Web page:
The Ruby Pardue Blackburn (RPB) Adult Day Care at West Park, North Wilkesboro, has remained open during the COVID-19 pandemic, except for a period of less than eight weeks as a result of a statewide order.
The RPB Adult Day Care has been open from 6 a.m. to 6 p.m. Monday through Friday since it reopened in June, providing a secure environment for adults of all ages unable to stay home alone while relatives are at work or need respite. Many similar programs have been closed through most of the pandemic.
RPB Adult Day Care Director Jennifer Snider said some participants have had to quarantine at home due to COVID-19 exposure outside the center, but no virus cases among staff or participants were traced directly to it.
Even during the shutdown, employment at the adult day care wasn’t reduced because of federal Payroll Protection Program funding. Staff made home visits, checking on well-being of program participants and leaving food. Fulltime RPB Adult Day Care nurse Anna Seeley called daily or weekly to see if participants were getting their medication and other needs met.
About 50 people are enrolled as participants in the adult day care, but daily attendance has averaged around 30 during the pandemic. Participants range in age from 18 to their 90s, with most being senior adults.
Snider said daily screening for COVID-19 at the RPB Adult Day Care begins with participants answering a questionnaire, having their temperatures checked and washing their hands as they arrive.
Each is offered a mask if not already being worn upon arrival, but masks can’t be required due to the medical or behavioral issues some participants have. Each item participants bring, such as walkers, bags and medication containers, is cleaned and disinfected before entry.
“The overall group setting alleviates isolation and depression, but individuals spend time in varied small groups of two to four people (for activities), with each person having his or her own craft supplies or other materials,” said Snider.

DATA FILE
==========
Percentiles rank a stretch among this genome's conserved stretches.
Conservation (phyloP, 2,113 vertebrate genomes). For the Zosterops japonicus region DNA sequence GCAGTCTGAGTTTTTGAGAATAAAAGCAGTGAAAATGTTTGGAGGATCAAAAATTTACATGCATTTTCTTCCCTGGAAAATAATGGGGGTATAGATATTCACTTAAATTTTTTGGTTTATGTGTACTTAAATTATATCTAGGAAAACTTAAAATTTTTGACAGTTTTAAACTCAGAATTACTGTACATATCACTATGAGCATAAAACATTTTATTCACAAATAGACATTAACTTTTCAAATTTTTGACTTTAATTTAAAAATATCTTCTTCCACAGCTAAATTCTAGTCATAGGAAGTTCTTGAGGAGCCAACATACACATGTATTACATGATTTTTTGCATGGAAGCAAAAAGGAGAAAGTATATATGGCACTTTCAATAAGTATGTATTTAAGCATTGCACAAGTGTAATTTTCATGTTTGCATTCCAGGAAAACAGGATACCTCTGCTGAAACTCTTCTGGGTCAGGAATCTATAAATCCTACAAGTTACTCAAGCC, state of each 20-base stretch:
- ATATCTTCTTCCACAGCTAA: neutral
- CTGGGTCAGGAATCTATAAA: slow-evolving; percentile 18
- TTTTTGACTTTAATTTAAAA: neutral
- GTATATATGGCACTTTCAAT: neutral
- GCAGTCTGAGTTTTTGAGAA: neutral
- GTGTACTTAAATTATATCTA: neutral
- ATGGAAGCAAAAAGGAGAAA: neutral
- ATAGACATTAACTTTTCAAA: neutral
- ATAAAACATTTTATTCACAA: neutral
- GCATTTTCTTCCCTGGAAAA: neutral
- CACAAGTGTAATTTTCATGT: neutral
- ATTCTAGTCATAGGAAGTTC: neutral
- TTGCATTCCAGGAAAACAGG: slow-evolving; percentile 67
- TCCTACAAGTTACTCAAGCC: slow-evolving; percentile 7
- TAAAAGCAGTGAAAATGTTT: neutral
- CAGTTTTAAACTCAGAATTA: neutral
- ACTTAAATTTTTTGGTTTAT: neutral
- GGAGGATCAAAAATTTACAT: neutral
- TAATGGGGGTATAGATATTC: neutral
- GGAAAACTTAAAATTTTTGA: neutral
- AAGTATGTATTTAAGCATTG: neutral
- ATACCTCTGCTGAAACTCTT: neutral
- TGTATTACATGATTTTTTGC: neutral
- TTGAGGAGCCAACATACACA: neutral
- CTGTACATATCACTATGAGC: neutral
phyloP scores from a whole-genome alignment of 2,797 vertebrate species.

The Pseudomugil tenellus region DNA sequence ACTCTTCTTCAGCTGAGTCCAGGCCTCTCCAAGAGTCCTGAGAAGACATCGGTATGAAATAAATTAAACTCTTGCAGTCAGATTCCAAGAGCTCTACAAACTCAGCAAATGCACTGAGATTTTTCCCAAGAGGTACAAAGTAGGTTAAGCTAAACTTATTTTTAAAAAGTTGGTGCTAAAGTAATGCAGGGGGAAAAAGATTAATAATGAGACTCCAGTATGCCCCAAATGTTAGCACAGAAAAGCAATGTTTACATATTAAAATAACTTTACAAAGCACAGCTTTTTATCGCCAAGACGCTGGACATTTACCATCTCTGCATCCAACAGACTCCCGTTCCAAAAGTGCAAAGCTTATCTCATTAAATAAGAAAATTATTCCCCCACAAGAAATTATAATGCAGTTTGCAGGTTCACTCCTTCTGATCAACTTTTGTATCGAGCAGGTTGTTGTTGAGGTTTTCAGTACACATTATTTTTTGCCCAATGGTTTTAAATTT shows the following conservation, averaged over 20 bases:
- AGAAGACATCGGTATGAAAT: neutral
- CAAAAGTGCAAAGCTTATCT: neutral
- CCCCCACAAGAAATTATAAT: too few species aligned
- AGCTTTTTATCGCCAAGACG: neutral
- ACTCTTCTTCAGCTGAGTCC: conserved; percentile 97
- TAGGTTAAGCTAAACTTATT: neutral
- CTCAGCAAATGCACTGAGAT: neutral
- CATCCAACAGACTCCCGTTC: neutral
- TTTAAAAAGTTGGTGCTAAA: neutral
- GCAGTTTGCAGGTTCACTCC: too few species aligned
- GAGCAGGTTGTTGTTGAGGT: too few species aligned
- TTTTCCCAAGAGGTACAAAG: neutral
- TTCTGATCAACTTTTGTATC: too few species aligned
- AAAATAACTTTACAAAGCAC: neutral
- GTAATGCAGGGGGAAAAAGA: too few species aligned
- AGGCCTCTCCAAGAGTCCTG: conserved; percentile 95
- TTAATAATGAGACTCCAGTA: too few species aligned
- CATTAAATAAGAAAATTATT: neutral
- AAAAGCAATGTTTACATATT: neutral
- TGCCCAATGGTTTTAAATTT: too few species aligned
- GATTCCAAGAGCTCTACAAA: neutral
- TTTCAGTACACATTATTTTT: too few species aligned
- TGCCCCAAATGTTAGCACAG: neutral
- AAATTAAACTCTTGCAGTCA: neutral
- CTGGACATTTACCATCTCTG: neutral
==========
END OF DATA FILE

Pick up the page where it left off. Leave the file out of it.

A variety of therapeutic activities are offered, including gardening in a large outside fenced area.
Snider said the entire adult day care complex is cleaned twice every day. This includes bathrooms; areas where meals and snacks are served; leisure areas; and areas for personal care such as bathing, exercise activities, leisure and rest. Catered breakfast and lunch meals are served.
Staff involved in personal care wear masks, gloves and outerwear. Snider worked with public and private entities to secure pandemic-related funds for purchasing these supplies and covering other expenses.
This included Coronavirus Aid, Relief, and Economic Security (CARES) Act funds awarded to Wilkes County government. Part of county government’s CARES Act allocation must go to non-profits for personal protection equipment.
Snider wrote the application for Payroll Protection Plan funds and submitted it through Surrey Bank & Trust. Assistance with this was provided by Matt Daye, the bank’s executive in Wilkes and RPB board member.
She said most RPB Adult Day Care staff were eligible for vaccination in early stages of the administration of the COVID-19 vaccine and have received first doses.
Snider said the adult day care is successful because of broad community support and excellent staff. She said this made the program’s beautiful, well-maintained and well-equipped facility at West Park possible.
Donations fund a scholarship program that makes RPG Adult Day Care services available to anyone who needs them, regardless of ability to pay.
Snider expressed gratitude for this support and for family members who entrust their loved ones to the center’s professional and caring staff.
Adult day care is a cost-effective option for allowing family members needing special care to remain at home instead of more-costly long-term residential care, she added.
The center’s program director and other staff work with participants and their families to identify activities based on interests, needs, and abilities of each participant, emphasizing his/her strengths and abilities rather than impairments. Participants are encouraged to take part in activities, but may choose not to do so or may choose another activity.
Program assistants come from a variety of health care backgrounds, but all have been trained in caring for the elderly and disabled. They are also available to assist participants with activities of daily living, such as eating, ambulating, toileting, bathing, personal hygiene and grooming.
Shelmer Blackburn Jr., a co-founder of the RPB Adult Day Care and member of its board, stated, “This center would have been a blessing had it been here when my mother, Ruby Pardue Blackburn, and my family needed it so much.” The family is from Purlear.
The adult day care center was established over 10 years ago.
More information is available by contacting Snider at 336-667-2541. She said the center has a job opening, that of community outreach coordinator. People interested in applying can contact Snider, also at 336-667-2541.